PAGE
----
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Free DayCare For Poor In Works
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Post Free DayCare For Poor In Works 
http://www.startribune.com/587/story/970596.html

Both MN DFLers and Gov Pawlenty are proposing allowances for free preschool programs for needy families in 2007.

This is perplexing. Clearly behavior in inner city schools points out a desperate need to socialize children from chaotic homes in order to prepare them for formal education. But considering that the human race has managed to live and learn for millenea without pre-school programs, what need are they filling that functional families could never handle before in our history? It appears that the state is taking one more step to relieve the parental duties of people who take no responsibility for their lives as it is- and billing the taxpayer for it.

And as an added bonus, the program manages to line the pockets of daycare providers. Sharon Henry Blythe of the Minneapolis School Board is on the board of directors of Ready4K, the lobbying group that is pushing this legislation. She is also the past president of a daycare provider's organization. Obviously she had enough foresight to realize that a fortune could be made by mandating tax supported preschool programs, and got in on the ground floor of this lucrative growth industry. Can you say "Poverty Pimp", kids?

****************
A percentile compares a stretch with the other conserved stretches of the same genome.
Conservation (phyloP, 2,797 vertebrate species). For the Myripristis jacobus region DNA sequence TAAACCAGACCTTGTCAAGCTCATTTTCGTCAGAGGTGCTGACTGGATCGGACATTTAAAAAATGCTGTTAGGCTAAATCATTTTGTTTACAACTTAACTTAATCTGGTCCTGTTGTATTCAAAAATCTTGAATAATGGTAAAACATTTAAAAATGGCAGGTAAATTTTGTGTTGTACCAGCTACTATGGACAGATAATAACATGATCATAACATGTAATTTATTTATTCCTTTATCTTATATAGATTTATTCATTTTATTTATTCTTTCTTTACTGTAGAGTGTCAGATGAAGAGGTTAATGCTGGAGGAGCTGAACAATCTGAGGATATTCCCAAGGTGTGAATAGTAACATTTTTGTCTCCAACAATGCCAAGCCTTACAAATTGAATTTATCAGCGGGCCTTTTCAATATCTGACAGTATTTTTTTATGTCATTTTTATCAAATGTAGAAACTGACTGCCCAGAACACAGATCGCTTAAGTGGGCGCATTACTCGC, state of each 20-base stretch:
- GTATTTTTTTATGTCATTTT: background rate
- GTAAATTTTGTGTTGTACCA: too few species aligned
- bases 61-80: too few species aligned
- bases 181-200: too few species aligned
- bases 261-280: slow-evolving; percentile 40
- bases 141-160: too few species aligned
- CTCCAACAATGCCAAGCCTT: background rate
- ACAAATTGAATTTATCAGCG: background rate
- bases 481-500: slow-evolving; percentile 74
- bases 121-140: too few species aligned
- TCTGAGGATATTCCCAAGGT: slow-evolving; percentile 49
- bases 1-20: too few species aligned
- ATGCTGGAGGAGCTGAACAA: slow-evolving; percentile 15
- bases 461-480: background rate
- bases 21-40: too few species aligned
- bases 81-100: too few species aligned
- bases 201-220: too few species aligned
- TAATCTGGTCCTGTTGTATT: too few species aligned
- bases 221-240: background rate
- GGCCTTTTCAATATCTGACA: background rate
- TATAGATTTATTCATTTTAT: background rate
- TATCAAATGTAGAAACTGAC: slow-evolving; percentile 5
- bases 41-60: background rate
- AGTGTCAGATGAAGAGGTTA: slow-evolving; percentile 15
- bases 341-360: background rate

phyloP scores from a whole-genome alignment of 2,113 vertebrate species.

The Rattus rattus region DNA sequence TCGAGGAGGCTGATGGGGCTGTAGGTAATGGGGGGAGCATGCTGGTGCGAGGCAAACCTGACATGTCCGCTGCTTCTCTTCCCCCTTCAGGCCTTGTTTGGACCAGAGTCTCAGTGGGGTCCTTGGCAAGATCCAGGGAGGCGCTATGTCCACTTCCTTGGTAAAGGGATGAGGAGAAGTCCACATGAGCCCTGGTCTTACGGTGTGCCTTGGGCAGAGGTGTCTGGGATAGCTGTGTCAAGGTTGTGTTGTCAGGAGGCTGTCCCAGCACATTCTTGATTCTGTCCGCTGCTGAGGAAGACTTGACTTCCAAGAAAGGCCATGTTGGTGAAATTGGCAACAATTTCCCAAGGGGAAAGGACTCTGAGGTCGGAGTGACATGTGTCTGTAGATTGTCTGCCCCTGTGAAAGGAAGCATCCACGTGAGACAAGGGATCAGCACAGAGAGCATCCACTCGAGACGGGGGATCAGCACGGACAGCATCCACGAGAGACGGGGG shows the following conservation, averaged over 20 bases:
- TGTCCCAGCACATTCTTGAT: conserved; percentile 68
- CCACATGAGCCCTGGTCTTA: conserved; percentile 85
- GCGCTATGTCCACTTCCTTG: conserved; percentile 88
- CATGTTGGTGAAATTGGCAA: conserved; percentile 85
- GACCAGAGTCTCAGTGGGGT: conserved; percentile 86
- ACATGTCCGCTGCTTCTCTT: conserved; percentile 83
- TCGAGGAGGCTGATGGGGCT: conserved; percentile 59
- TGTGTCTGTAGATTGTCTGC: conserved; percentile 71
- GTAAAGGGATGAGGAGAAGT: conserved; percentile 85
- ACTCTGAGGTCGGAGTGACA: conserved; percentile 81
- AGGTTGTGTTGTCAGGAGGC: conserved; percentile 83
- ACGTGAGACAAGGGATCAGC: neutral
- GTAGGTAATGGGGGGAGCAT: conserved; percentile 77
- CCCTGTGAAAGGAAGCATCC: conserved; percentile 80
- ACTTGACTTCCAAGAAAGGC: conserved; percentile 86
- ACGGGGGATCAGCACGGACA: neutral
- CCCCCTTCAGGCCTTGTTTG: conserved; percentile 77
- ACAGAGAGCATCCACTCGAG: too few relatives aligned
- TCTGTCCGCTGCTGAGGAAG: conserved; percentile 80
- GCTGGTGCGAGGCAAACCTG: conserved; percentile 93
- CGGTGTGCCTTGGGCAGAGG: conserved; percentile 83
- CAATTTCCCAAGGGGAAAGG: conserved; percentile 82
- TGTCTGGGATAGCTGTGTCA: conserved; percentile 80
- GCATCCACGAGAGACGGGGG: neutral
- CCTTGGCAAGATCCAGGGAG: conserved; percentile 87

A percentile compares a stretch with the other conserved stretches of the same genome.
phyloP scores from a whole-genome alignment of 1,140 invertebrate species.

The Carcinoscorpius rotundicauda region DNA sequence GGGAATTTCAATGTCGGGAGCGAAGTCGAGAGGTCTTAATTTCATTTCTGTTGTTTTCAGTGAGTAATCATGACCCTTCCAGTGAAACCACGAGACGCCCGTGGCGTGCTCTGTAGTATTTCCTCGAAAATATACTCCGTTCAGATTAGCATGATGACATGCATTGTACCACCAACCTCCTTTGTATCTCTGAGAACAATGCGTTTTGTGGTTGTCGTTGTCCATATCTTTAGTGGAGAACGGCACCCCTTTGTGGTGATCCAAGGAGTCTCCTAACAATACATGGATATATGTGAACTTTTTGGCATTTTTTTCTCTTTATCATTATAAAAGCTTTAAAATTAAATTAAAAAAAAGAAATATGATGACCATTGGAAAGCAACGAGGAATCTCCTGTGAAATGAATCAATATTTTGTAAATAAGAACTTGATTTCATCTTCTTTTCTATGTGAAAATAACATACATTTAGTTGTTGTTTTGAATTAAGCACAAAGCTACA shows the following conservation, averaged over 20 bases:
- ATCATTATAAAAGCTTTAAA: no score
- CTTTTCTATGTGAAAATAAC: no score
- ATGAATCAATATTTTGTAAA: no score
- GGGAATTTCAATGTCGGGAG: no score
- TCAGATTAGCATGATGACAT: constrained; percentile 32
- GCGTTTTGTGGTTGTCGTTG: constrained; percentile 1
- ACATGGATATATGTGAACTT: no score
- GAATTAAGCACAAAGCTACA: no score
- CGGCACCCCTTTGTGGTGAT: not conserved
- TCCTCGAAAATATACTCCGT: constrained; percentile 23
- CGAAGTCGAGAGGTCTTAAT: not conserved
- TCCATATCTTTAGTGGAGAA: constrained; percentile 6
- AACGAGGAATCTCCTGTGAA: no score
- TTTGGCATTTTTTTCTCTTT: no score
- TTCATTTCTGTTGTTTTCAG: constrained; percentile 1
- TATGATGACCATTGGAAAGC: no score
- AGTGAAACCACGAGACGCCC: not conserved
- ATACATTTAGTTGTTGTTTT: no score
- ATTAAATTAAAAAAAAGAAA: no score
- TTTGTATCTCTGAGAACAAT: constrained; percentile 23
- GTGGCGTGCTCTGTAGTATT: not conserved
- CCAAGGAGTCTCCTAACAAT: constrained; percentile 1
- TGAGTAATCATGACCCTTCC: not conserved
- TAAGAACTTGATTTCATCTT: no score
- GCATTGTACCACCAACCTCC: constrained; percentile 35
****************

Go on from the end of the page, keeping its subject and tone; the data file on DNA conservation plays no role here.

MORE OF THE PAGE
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Post Re: Free DayCare For Poor In Works 
thrice wrote:
mandating tax supported preschool programs,


OK, I haven't read the article yet, but it sounds from your post like they are providing "free preschool for needy families" as an option, not mandating that everyone's children go to the same tax-supported programs.

As for what purpose this might serve, I can think of a couple right off the bat:

1) Your previously stated goal of socializing young children from poor families in a healthy, constructive, developmentally-oriented environment. We ALL win when kids begin their growth and development in a healthy environment.

2) Taking care of the problem of ever more expensive daycare, so that poverty-level parents can safely go to work, trusting their children are being looked after, and be the "contributing members of society" that conservatives like to talk about.